City to shipwright: When?

For a year, resident has earned admiration and complaints by rebuilding a 1916 ship. Now officials demand a completion date.

January 03, 2011|By Mike Reicher,
  • Dennis Holland, a Newport Beach resident who has prostate cancer, is restoring a 72-foot yacht at his home.
Dennis Holland, a Newport Beach resident who has prostate… (LEAH THOMPSON,…)

NEWPORT BEACH — When the City Council restricted long-term backyard ship restoration in residential neighborhoods, it was pretty clear whose project officials had in mind.

Dennis Holland was pulling apart his 72-foot wooden sailboat Shawnee aside his home, in a quiet neighborhood near the Back Bay.

More than a year later, he's still working on it.

Holland's permit to finish the boat's reconstruction expires Jan. 16 and before the city extends it, officials are demanding a completion date. With more than half the work remaining, materials coming from afar, and the boat's internal beams exposed, he says he can't estimate a date.

Unless Holland or the city takes a different tack, it looks like they'll be on a collision course.

"He's got to remove the boat if he's not completed with it," said acting Planning Director Jim Campbell. "If he wants more time, one thing I would like to know is when he can finish the boat. That seems logical to me."


Holland, a master shipwright, says he and his 24-year-old son, Dennis Jr., have made some progress on rebuilding the 1916 ship. They've scooped out 1,700 pounds of dirt and sludge from the bilge and transported it to a dump. They've removed and inspected the keel bolts. Holland has even ordered Douglas fir wood planking from Oregon and white oak from his Amish friend in Pennsylvania.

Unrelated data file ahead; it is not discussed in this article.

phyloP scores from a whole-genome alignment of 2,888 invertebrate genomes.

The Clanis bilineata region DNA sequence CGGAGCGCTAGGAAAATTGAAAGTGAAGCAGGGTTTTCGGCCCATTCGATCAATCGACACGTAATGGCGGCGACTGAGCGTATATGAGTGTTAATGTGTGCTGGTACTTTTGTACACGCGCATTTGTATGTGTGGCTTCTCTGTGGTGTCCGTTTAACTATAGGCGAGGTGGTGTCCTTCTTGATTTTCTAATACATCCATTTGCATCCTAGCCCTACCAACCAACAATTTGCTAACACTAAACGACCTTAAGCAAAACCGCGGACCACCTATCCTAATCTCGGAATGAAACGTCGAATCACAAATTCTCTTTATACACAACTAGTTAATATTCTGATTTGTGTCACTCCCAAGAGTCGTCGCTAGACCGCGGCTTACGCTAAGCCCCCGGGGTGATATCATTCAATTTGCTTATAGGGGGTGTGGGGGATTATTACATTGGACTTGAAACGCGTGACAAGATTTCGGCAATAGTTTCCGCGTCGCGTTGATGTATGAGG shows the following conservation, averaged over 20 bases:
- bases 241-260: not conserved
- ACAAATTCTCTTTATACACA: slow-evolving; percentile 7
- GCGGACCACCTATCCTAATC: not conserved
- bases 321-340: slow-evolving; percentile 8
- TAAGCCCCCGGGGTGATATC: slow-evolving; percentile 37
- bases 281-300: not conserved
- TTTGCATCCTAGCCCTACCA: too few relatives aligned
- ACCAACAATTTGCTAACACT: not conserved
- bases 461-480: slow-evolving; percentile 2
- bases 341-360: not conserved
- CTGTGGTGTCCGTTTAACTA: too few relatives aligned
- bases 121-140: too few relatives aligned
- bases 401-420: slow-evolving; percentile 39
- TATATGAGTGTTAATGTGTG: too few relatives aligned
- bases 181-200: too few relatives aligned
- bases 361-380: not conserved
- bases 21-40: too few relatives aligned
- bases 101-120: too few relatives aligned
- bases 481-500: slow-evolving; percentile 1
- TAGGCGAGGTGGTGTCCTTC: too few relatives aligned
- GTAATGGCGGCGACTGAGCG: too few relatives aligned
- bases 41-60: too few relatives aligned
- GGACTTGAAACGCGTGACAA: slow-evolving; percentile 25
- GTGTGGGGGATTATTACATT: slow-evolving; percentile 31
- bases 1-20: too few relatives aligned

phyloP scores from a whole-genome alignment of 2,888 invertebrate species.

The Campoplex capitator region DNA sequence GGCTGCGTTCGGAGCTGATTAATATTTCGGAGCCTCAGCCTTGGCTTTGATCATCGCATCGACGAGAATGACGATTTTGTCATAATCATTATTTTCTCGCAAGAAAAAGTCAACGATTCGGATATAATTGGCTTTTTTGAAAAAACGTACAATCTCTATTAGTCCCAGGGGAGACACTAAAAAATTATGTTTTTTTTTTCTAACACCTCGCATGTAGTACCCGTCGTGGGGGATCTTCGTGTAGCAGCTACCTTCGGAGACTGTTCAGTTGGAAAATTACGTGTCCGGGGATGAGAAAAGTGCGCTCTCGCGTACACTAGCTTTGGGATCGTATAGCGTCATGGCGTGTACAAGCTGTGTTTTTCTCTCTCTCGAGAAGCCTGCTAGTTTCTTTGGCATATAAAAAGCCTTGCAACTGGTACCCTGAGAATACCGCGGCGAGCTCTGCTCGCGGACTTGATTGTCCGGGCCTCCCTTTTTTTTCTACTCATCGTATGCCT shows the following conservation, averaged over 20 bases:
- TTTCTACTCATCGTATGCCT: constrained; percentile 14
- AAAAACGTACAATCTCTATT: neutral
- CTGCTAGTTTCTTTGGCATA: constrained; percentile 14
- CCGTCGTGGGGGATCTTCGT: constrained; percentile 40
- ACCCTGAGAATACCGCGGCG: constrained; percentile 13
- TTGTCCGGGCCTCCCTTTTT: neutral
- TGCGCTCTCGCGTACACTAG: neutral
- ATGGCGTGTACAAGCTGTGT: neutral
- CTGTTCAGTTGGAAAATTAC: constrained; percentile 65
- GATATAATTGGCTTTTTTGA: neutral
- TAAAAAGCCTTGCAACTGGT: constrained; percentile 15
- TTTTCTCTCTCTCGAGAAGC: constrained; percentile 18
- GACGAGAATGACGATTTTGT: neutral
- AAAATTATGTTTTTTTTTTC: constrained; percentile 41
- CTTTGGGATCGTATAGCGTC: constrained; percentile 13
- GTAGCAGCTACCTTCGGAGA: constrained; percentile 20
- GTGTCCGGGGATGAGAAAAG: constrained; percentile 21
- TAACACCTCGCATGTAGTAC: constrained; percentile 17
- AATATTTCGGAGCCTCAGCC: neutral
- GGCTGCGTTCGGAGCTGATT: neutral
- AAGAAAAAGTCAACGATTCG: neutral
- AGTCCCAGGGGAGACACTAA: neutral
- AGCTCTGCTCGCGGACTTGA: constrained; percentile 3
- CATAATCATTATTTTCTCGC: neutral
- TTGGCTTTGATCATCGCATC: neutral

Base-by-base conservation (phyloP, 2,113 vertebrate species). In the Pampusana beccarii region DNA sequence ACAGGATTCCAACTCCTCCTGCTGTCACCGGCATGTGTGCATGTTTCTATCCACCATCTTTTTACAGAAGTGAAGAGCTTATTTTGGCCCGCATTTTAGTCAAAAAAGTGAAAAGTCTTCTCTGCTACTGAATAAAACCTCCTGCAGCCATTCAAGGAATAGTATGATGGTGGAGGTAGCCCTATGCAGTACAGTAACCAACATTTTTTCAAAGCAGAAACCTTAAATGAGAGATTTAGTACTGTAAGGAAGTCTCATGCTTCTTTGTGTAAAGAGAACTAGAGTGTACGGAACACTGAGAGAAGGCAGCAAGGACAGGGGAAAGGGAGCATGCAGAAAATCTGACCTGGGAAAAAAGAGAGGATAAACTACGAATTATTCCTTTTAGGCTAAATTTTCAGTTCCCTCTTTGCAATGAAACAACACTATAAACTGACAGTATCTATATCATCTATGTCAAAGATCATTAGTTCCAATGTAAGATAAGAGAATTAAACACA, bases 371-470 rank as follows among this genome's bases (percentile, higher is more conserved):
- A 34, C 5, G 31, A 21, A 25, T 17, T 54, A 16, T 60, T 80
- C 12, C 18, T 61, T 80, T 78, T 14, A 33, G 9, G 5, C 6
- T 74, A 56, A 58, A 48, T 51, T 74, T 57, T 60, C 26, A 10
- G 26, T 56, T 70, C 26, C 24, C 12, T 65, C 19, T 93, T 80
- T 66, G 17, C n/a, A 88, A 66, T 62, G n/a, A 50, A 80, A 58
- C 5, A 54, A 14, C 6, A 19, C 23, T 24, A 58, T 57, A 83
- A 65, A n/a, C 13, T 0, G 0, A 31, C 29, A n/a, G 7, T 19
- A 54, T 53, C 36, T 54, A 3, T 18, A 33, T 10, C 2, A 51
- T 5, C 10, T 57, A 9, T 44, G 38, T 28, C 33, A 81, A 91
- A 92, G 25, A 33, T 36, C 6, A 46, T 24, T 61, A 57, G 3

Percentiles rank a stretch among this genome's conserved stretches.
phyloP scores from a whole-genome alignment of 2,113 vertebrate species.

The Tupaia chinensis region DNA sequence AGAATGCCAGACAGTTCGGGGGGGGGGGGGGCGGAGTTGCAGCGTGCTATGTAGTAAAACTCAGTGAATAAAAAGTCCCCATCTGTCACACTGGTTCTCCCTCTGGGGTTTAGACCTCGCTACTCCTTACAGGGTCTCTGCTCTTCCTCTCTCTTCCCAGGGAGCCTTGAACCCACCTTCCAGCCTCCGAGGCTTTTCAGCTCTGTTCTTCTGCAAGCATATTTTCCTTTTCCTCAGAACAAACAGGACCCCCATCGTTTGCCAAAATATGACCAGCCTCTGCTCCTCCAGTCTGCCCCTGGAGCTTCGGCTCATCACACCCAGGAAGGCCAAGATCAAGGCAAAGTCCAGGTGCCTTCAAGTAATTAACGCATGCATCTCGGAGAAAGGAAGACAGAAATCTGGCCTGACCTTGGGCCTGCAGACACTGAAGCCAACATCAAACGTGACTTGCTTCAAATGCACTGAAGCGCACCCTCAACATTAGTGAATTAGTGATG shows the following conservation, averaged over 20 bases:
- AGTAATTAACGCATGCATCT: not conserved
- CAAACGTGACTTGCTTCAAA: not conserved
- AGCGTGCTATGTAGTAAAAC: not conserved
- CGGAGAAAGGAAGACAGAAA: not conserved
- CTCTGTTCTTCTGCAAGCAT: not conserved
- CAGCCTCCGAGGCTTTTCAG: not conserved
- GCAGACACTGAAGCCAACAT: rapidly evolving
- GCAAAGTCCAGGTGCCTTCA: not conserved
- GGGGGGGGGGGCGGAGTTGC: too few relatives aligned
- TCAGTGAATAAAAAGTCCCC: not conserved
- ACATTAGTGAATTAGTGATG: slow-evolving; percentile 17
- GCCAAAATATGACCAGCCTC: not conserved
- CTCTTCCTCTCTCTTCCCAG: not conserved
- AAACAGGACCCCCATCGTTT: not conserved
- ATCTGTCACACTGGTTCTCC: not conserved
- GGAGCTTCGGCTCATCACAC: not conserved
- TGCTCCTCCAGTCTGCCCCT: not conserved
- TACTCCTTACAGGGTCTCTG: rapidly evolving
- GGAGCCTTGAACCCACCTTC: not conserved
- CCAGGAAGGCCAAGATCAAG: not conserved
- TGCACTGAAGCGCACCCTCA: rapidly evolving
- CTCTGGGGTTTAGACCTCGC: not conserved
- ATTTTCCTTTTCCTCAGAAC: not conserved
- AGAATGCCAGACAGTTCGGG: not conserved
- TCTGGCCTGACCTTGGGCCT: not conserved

Meanwhile, he's being treated for prostate cancer and says that the boat's his best therapy.

"It's really stressful because it's hard to work and carry on when you have this hanging over your head," Holland said of the permit process. "If the city would have left me alone, the boat would be halfway done by now."

The ordinance, approved in November 2009, allows the city to grant permits for such long-term construction projects, but it limits them to six months. Holland received his six-month permit in July.

In his first application, Holland left blank the section that asks for a completion date.

"That's impossible for me to come up with," he said.

But it's only reasonable to require a date, said newly elected Councilman Rush Hill. Hill represents District 3, which includes Holland's home on Holiday Road. Some of Holland's neighbors have approached Hill to complain.

The project has "has stretched calmness and compassion to frustration and distrust," Hill wrote in an e-mail.

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